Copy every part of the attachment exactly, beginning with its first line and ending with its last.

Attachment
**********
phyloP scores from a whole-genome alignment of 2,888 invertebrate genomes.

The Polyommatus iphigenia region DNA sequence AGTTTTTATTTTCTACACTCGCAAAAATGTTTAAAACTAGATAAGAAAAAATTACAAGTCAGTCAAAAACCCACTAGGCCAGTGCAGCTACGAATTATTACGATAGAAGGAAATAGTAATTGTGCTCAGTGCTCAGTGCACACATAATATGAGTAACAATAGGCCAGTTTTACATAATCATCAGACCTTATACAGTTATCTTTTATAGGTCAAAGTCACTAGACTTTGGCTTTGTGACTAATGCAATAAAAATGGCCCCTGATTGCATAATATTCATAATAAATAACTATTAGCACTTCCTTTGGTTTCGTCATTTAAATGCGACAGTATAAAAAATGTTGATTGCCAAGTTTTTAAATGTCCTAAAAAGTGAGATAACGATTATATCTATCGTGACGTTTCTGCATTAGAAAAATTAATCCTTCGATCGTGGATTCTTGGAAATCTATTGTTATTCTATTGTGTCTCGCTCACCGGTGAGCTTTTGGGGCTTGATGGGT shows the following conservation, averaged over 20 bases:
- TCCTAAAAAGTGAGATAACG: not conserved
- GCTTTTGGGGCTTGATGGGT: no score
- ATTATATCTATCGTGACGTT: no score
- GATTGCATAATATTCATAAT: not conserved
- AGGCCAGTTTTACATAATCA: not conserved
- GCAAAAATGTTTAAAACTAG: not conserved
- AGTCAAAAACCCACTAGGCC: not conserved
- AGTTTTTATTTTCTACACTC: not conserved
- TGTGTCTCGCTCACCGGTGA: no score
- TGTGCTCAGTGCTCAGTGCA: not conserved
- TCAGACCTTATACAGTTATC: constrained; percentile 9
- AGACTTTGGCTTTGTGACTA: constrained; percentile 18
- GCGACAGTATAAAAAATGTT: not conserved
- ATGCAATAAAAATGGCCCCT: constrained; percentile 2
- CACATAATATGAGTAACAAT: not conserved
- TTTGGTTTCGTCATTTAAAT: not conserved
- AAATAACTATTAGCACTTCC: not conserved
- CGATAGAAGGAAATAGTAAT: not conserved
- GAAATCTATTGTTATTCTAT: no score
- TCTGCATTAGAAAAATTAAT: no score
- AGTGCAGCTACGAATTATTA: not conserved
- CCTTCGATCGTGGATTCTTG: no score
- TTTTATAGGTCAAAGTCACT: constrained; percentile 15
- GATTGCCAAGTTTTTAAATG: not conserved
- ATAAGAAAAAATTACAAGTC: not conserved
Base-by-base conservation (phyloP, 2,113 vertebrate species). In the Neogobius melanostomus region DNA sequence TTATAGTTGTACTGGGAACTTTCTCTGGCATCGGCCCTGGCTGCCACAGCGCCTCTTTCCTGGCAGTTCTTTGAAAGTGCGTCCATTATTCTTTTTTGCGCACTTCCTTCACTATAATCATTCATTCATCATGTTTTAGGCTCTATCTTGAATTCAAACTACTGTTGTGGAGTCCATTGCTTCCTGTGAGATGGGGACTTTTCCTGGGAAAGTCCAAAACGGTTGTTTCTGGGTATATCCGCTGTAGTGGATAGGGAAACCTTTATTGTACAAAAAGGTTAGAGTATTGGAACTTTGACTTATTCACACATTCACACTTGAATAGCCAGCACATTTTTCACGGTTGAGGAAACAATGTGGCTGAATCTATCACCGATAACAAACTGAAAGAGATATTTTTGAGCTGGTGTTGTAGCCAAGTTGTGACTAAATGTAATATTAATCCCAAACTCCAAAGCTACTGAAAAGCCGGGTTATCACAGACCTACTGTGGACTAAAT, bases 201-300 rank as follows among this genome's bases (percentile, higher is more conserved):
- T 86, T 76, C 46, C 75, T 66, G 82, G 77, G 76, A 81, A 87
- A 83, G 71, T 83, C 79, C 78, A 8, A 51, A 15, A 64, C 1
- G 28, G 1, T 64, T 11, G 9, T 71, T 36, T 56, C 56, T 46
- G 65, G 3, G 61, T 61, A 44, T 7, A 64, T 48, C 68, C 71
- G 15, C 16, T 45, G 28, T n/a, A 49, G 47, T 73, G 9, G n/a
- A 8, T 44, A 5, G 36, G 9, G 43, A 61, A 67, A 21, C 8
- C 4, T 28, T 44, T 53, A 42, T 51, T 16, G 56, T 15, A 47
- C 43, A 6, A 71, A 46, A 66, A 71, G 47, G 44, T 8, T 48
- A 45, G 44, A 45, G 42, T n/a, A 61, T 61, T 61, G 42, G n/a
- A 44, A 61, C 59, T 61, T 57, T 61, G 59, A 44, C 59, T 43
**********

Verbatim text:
phyloP scores from a whole-genome alignment of 2,888 invertebrate genomes.

The Polyommatus iphigenia region DNA sequence AGTTTTTATTTTCTACACTCGCAAAAATGTTTAAAACTAGATAAGAAAAAATTACAAGTCAGTCAAAAACCCACTAGGCCAGTGCAGCTACGAATTATTACGATAGAAGGAAATAGTAATTGTGCTCAGTGCTCAGTGCACACATAATATGAGTAACAATAGGCCAGTTTTACATAATCATCAGACCTTATACAGTTATCTTTTATAGGTCAAAGTCACTAGACTTTGGCTTTGTGACTAATGCAATAAAAATGGCCCCTGATTGCATAATATTCATAATAAATAACTATTAGCACTTCCTTTGGTTTCGTCATTTAAATGCGACAGTATAAAAAATGTTGATTGCCAAGTTTTTAAATGTCCTAAAAAGTGAGATAACGATTATATCTATCGTGACGTTTCTGCATTAGAAAAATTAATCCTTCGATCGTGGATTCTTGGAAATCTATTGTTATTCTATTGTGTCTCGCTCACCGGTGAGCTTTTGGGGCTTGATGGGT shows the following conservation, averaged over 20 bases:
- TCCTAAAAAGTGAGATAACG: not conserved
- GCTTTTGGGGCTTGATGGGT: no score
- ATTATATCTATCGTGACGTT: no score
- GATTGCATAATATTCATAAT: not conserved
- AGGCCAGTTTTACATAATCA: not conserved
- GCAAAAATGTTTAAAACTAG: not conserved
- AGTCAAAAACCCACTAGGCC: not conserved
- AGTTTTTATTTTCTACACTC: not conserved
- TGTGTCTCGCTCACCGGTGA: no score
- TGTGCTCAGTGCTCAGTGCA: not conserved
- TCAGACCTTATACAGTTATC: constrained; percentile 9
- AGACTTTGGCTTTGTGACTA: constrained; percentile 18
- GCGACAGTATAAAAAATGTT: not conserved
- ATGCAATAAAAATGGCCCCT: constrained; percentile 2
- CACATAATATGAGTAACAAT: not conserved
- TTTGGTTTCGTCATTTAAAT: not conserved
- AAATAACTATTAGCACTTCC: not conserved
- CGATAGAAGGAAATAGTAAT: not conserved
- GAAATCTATTGTTATTCTAT: no score
- TCTGCATTAGAAAAATTAAT: no score
- AGTGCAGCTACGAATTATTA: not conserved
- CCTTCGATCGTGGATTCTTG: no score
- TTTTATAGGTCAAAGTCACT: constrained; percentile 15
- GATTGCCAAGTTTTTAAATG: not conserved
- ATAAGAAAAAATTACAAGTC: not conserved
Base-by-base conservation (phyloP, 2,113 vertebrate species). In the Neogobius melanostomus region DNA sequence TTATAGTTGTACTGGGAACTTTCTCTGGCATCGGCCCTGGCTGCCACAGCGCCTCTTTCCTGGCAGTTCTTTGAAAGTGCGTCCATTATTCTTTTTTGCGCACTTCCTTCACTATAATCATTCATTCATCATGTTTTAGGCTCTATCTTGAATTCAAACTACTGTTGTGGAGTCCATTGCTTCCTGTGAGATGGGGACTTTTCCTGGGAAAGTCCAAAACGGTTGTTTCTGGGTATATCCGCTGTAGTGGATAGGGAAACCTTTATTGTACAAAAAGGTTAGAGTATTGGAACTTTGACTTATTCACACATTCACACTTGAATAGCCAGCACATTTTTCACGGTTGAGGAAACAATGTGGCTGAATCTATCACCGATAACAAACTGAAAGAGATATTTTTGAGCTGGTGTTGTAGCCAAGTTGTGACTAAATGTAATATTAATCCCAAACTCCAAAGCTACTGAAAAGCCGGGTTATCACAGACCTACTGTGGACTAAAT, bases 201-300 rank as follows among this genome's bases (percentile, higher is more conserved):
- T 86, T 76, C 46, C 75, T 66, G 82, G 77, G 76, A 81, A 87
- A 83, G 71, T 83, C 79, C 78, A 8, A 51, A 15, A 64, C 1
- G 28, G 1, T 64, T 11, G 9, T 71, T 36, T 56, C 56, T 46
- G 65, G 3, G 61, T 61, A 44, T 7, A 64, T 48, C 68, C 71
- G 15, C 16, T 45, G 28, T n/a, A 49, G 47, T 73, G 9, G n/a
- A 8, T 44, A 5, G 36, G 9, G 43, A 61, A 67, A 21, C 8
- C 4, T 28, T 44, T 53, A 42, T 51, T 16, G 56, T 15, A 47
- C 43, A 6, A 71, A 46, A 66, A 71, G 47, G 44, T 8, T 48
- A 45, G 44, A 45, G 42, T n/a, A 61, T 61, T 61, G 42, G n/a
- A 44, A 61, C 59, T 61, T 57, T 61, G 59, A 44, C 59, T 43